BRIAN KENNY: In your opinion or in your observation, is the business set up to support the foundation? I mean, do they go hand-in-hand?

CHRISTINA WING: So, the businesses are set up to be businesses. The family uses the bulk of the family’s proceeds for philanthropic giving.

BRIAN KENNY: Got it.

CHRISTINA WING: But these are for-profit entities completely. And I always say that families and business have a disproportionate ability to give to society. You can give to society through jobs that are wonderful. You can give to society through the products that you make that might be really good. And you can also give-give, which is dollars and time. And this family does all of them with a extreme pride for Turkey. I mean, when you meet this family, they are Turkey. They might as well be wearing the flag. They love their country.

BRIAN KENNY: Murat, let me come back to you for a second. Can you tell us about the foundation? What does it sort of focus on and what is the family hoping to achieve through the foundation?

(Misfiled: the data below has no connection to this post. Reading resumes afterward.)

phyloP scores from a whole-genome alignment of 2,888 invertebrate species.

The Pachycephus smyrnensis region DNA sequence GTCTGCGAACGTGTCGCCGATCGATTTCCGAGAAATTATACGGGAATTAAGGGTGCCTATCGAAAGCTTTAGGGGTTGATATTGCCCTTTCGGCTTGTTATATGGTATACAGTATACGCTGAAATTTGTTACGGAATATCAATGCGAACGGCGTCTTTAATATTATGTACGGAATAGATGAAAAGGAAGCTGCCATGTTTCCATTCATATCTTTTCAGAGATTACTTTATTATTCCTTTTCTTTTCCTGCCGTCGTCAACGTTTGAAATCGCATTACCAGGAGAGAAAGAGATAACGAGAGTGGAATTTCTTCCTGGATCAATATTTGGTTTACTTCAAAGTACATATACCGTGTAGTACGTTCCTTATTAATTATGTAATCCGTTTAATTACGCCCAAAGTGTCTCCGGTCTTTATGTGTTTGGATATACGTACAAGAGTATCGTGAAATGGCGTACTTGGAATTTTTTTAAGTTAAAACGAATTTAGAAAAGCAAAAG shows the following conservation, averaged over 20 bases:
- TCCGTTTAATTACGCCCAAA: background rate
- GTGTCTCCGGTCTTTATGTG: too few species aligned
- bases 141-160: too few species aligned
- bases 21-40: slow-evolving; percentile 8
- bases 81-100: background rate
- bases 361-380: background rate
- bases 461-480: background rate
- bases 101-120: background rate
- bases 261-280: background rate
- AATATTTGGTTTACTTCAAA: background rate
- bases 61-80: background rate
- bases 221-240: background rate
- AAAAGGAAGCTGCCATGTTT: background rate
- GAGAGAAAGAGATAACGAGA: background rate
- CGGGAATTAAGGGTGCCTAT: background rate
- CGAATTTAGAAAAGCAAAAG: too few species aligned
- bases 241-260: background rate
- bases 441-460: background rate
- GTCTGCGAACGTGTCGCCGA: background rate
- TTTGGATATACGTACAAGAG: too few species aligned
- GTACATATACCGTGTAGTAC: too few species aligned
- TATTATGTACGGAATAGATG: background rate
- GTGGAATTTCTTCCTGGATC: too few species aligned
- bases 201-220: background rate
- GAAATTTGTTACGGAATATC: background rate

MURAT ÖZYEĞIN: Well, the foundation is actually mainly focused on education. So, one part of the foundation is AÇEV, which is in English, “mother and child educational foundation.” That’s the one my mother founded in 1994, exactly seven years after my dad found all the business himself. And that’s on preschool education for children. So, unfortunately in Turkey preschool education is a luxury. So, people start school at six or seven in Turkey. However, as we all know, child’s brain development starts way before that and it’s able to receive so much more information before seven. Therefore, the motto of my mother’s foundation is, seven is too late. And therefore, she has a program that is conducted across Turkey in all the underprivileged areas because the luxury areas of Istanbul, Ankara, big cities, they all have kindergartens, and you pay and you go. But preschool education in Turkey is not provided by government. Therefore, through AÇEV, hundreds of thousands of children start education at the age of four rather than seven and gets ready for primary school. Also, the mother part comes from raising children. And the second part of our foundation is the Özyeğin Foundation, Hüsnü Özyeğin Foundation, after my dad. 35 primary, secondary and high schools, and 60 girls’ dormitories. The high schools, they’re all in underprivileged parts of Turkey. We don’t run them. We do them and give it to the government, but we take care of them. We make sure its library is filled with books. We make sure their students gets coaching to go to college and so forth. Then there’s 60 girls’ dormitories whereby the girls’ dormitories, if you don’t build dormitories next to schools in the Anatolia part of Turkey in Southern and Eastern Turkey, people don’t send their schools walking on foot five kilometers a day. They get scared. So, we put the girls dormitories next to schools.